It was the oddest gig the Beatles ever played. A precocious son of Liverpool’s wealthy Moores family booked the group to play at Stowe, his boarding school in Buckinghamshire, on 4 April 1963, just as they were ascending to national fame. And this week Samira Ahmed, presenter of the BBC’s Front Row, announced that, improbably, she’d uncovered a previously unknown tape of the concert.
The Stowe gig took place two weeks after the release of the Beatles’ debut album, Please Please Me. It’s often been said the album was basically a recording of the live set they’d been touring that year, but this isn’t really true. The track listing prioritises the Beatles’ own songwriting, and the covers are an eclectic selection, favouring American girl groups and soul – but they had a huge live repertoire, with different sets for different occasions.
In December 1962 they played their final Hamburg residency, and recordings reveal they were then sticking to their well-honed club act, with barely any originals making the cut. Please Please Me was recorded midway through their tour supporting Helen Shapiro in February 1963: this was a package affair typical of Sixties pop, and the Beatles were low down the bill, playing just four songs. But they had another version of their act, which they played at ballrooms. This ran for about an hour and mixed the album material with some choice covers – and it’s this Beatles that turned up and played for the pupils of Stowe.
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This is one of the things that makes the tape such an exciting find, because this version of the Beatles would soon vanish. As their schedule became more relentless and the demand to see them increased, they would only play half-hour sets comprising eleven or twelve songs. To a modern eye, the Stowe gig setlist looks much more like a satisfying headline show, with more than 22 songs played (the full list is yet to be disclosed).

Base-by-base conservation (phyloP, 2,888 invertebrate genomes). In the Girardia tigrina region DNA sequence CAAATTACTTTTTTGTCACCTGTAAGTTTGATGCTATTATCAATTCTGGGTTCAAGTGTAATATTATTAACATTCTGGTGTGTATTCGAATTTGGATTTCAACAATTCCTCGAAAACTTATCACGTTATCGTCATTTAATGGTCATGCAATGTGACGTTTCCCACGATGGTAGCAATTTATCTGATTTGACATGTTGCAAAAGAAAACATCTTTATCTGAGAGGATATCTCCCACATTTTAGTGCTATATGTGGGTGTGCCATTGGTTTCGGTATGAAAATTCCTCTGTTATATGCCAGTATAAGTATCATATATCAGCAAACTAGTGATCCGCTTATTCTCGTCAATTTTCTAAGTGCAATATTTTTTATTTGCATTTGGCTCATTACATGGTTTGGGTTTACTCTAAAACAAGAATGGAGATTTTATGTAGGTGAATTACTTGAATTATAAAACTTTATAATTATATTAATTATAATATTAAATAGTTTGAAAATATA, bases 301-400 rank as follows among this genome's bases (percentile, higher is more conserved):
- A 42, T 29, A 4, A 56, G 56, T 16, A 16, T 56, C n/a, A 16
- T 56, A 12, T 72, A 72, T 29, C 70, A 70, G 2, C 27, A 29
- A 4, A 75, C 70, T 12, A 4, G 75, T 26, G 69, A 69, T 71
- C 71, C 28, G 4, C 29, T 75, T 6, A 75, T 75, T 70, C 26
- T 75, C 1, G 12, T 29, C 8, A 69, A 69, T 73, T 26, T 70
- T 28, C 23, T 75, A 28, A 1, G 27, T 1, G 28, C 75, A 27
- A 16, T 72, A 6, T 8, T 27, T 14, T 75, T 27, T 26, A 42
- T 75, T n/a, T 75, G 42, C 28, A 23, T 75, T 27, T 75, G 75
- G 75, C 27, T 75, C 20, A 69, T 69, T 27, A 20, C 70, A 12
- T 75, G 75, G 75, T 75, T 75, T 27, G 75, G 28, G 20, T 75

And crucially, this audience of public schoolboys (and a few girls watching from the back) behaved differently to the Beatles’ other audiences. They sat down and listened attentively. So although the recording is primitive, we can hear the group clearly – which means they could also hear themselves. As they became bona fide pop stars, the power and charisma that had propelled them to the front of the Merseybeat scene struck audiences so profoundly that their music was drowned out by screaming at every show.
This was the last time they’d enjoy that for a while. Listen to recordings of their shows over subsequent years and you can hear the deterioration: some stand up surprisingly well, but the film of their legendary 1965 Shea Stadium gig required a lot of sneaky overdubs to get it up to scratch. The Beatles next encountered a hushed audience at Budokan Hall, Tokyo, in 1966 – the crowd there only cheered between songs – and realised just how poorly they were playing, which undoubtedly contributed to their retirement from live work three months later.
So the Stowe school gig has a strong claim on being the last gasp of the Beatles as a great live band. It might not have the crackling atmosphere of the Cavern Club, but if you wanted go back in time and see the Beatles live, playing their own songs, playing well, and be able to hear them, this is where you’d go. For most of us, the tape is as close as we’re ever going to get.
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